SALT LAKE CITY – Two men whose involvement in toppling a rock formation in Goblin Valley State Park were formally charged Friday.
Glen Taylor, 45, was charged Friday with criminal mischief, a third-degree felony and David Benjamin Hall, 42, was charged with aiding and assisting in criminal mischief, also third-degree felony, in relation to the October rock toppling at the state park, according to court documents.
Hall recorded the video of fellow Boy Scout leader Glenn Taylor, of Highland, Utah, pushing a hoodoo from its perch while laughing and joking during a Scouting trip.
“We’ve said what needed to be said in the past, we’ve apologized, we’ve said we’re sorry, (and) we’re happy to see this thing coming to an end,” Hall said Friday. “We’re just not going to be making any interview appointments, statements, anything. What’s said has already been said.”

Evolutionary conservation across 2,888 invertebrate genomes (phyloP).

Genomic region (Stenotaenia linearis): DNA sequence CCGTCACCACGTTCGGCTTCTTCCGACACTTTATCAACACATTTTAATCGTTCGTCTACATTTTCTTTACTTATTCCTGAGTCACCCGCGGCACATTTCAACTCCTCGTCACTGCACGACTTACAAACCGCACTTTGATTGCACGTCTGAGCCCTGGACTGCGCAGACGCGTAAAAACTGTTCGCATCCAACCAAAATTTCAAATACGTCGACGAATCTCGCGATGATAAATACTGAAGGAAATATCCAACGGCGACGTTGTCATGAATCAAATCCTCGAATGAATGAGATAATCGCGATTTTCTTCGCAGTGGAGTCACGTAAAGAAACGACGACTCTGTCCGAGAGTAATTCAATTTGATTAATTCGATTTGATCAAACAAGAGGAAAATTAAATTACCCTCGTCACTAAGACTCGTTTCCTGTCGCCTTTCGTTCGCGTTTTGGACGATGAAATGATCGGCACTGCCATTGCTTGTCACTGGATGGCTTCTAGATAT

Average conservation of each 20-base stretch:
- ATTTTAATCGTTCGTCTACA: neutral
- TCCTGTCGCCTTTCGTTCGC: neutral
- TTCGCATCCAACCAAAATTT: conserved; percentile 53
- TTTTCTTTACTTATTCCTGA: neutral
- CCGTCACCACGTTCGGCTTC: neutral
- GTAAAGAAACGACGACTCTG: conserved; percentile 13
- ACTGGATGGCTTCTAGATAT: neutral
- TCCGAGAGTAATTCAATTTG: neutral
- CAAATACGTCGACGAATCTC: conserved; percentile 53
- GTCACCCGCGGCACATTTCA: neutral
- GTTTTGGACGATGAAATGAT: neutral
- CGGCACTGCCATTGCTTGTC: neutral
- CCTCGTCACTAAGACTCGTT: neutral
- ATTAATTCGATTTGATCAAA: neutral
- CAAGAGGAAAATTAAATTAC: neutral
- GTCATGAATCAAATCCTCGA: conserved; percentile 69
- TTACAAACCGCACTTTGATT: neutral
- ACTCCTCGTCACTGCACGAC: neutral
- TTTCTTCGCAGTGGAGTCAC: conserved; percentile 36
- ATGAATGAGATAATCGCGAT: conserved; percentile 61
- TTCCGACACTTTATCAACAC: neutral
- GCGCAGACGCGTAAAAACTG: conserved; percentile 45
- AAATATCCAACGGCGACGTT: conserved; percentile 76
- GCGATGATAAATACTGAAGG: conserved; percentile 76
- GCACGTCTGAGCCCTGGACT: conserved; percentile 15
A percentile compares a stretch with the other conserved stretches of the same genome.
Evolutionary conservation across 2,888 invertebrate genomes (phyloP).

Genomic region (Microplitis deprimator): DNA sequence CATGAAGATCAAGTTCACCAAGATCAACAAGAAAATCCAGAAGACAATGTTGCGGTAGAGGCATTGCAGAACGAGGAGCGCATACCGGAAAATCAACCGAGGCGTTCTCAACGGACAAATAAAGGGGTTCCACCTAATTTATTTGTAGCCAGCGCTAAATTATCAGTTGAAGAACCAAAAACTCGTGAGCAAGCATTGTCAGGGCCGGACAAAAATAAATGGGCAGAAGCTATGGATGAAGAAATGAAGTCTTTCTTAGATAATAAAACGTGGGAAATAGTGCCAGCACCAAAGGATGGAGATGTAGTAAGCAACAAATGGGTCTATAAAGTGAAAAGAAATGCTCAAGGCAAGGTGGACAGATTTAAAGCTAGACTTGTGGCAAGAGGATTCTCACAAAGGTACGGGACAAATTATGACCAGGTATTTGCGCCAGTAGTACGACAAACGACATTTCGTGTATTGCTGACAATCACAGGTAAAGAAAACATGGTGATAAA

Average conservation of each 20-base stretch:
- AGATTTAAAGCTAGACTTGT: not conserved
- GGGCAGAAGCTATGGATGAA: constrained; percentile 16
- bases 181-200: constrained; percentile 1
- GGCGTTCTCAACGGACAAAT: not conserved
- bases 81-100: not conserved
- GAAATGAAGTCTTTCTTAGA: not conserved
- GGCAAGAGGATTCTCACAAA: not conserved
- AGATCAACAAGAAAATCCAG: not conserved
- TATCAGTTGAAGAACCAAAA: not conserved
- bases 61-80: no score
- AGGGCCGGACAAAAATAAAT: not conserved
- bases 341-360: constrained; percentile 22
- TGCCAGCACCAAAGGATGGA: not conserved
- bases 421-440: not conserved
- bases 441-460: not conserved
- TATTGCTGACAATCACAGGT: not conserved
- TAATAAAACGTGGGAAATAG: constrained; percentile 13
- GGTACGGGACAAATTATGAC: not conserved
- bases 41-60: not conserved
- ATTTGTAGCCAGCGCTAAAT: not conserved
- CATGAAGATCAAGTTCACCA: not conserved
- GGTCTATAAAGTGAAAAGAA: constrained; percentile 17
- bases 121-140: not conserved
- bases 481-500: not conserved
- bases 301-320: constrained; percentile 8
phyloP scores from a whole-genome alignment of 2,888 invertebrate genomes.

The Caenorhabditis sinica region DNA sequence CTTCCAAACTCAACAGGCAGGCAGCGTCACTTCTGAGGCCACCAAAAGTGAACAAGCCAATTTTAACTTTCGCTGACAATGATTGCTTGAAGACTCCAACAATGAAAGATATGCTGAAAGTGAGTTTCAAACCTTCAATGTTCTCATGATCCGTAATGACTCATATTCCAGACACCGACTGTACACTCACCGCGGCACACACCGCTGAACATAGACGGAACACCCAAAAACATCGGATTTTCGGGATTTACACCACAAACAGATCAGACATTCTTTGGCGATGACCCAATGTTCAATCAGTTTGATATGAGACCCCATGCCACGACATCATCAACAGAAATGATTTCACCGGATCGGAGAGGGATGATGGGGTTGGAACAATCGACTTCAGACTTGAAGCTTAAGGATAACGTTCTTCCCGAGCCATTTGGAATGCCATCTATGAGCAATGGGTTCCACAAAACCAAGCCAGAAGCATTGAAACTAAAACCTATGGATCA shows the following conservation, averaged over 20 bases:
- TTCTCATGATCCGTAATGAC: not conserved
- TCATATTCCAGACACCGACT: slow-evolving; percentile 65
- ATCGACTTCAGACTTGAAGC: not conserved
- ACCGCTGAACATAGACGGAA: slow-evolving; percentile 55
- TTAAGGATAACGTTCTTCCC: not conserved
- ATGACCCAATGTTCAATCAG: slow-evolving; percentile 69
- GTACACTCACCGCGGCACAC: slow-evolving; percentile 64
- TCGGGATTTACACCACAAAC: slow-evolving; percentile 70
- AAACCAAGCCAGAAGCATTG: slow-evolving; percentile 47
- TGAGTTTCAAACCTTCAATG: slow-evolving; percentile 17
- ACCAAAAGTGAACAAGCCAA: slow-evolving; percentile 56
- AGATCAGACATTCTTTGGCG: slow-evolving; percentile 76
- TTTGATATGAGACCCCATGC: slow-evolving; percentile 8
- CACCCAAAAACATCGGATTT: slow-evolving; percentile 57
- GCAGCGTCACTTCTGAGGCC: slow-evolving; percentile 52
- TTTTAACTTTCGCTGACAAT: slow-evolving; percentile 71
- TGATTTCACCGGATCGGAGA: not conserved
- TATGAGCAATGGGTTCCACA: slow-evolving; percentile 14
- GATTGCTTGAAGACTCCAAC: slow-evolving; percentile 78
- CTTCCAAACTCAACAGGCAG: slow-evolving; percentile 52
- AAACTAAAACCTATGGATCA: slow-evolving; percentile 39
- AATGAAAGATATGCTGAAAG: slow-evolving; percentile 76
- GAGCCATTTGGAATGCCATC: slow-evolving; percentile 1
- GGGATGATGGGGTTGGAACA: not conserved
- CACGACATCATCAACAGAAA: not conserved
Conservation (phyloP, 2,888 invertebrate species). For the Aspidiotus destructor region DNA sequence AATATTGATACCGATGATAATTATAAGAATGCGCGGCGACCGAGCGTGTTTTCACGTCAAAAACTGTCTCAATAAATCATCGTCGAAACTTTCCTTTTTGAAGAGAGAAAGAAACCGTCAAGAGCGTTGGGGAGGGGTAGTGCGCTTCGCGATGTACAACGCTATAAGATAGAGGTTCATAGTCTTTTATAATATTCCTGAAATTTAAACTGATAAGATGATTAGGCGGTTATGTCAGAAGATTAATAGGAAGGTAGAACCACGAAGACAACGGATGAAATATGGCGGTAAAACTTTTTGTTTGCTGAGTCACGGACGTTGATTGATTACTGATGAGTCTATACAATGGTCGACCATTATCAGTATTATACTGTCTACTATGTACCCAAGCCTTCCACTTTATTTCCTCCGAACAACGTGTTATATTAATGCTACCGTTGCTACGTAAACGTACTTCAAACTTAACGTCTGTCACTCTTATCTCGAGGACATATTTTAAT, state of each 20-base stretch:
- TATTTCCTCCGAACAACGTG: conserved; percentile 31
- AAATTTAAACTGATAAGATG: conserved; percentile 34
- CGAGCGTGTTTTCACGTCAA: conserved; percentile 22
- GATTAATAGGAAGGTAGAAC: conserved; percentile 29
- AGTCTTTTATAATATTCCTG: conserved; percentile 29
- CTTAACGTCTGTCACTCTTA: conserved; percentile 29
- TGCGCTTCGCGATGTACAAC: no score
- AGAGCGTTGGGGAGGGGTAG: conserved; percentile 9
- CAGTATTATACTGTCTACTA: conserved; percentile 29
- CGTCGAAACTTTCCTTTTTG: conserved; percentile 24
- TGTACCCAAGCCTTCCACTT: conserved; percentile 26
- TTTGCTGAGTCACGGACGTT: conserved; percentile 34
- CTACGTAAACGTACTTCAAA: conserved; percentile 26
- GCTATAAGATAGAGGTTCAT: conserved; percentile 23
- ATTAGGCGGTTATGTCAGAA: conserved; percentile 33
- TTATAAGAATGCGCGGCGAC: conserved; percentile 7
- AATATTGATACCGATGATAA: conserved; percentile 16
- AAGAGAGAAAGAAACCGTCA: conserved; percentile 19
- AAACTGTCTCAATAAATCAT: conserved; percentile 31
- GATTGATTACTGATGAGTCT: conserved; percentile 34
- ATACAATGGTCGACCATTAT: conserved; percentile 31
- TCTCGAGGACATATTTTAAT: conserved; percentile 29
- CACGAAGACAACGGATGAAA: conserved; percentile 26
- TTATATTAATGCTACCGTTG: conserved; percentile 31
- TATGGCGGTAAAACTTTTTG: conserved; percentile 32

The men claim the rock was posing a danger to the troop, but the tone in the viral video has sparked outrage across the nation, resulting in hate mail and death threats for the men.
“We can’t undo anything, so we’re moving on,” Hall said. "Neither one of us were out there intending to do illegal activity. It just made sense to us at the time — remove the danger so that we don't have to hear about somebody dying."
It has also led to legislation that would make any intentional act that causes damage, defacement, excavation, permanent alteration, or destruction of any division resource a third-degree felony, if the damage is $1,500 or greater.
The men could face up to five years in prison and $5,000 in fines and restitution. Taylor and Hall are scheduled to appear in 7th District Court in Castle Dale on March 18.
Contributing: McKenzie Romero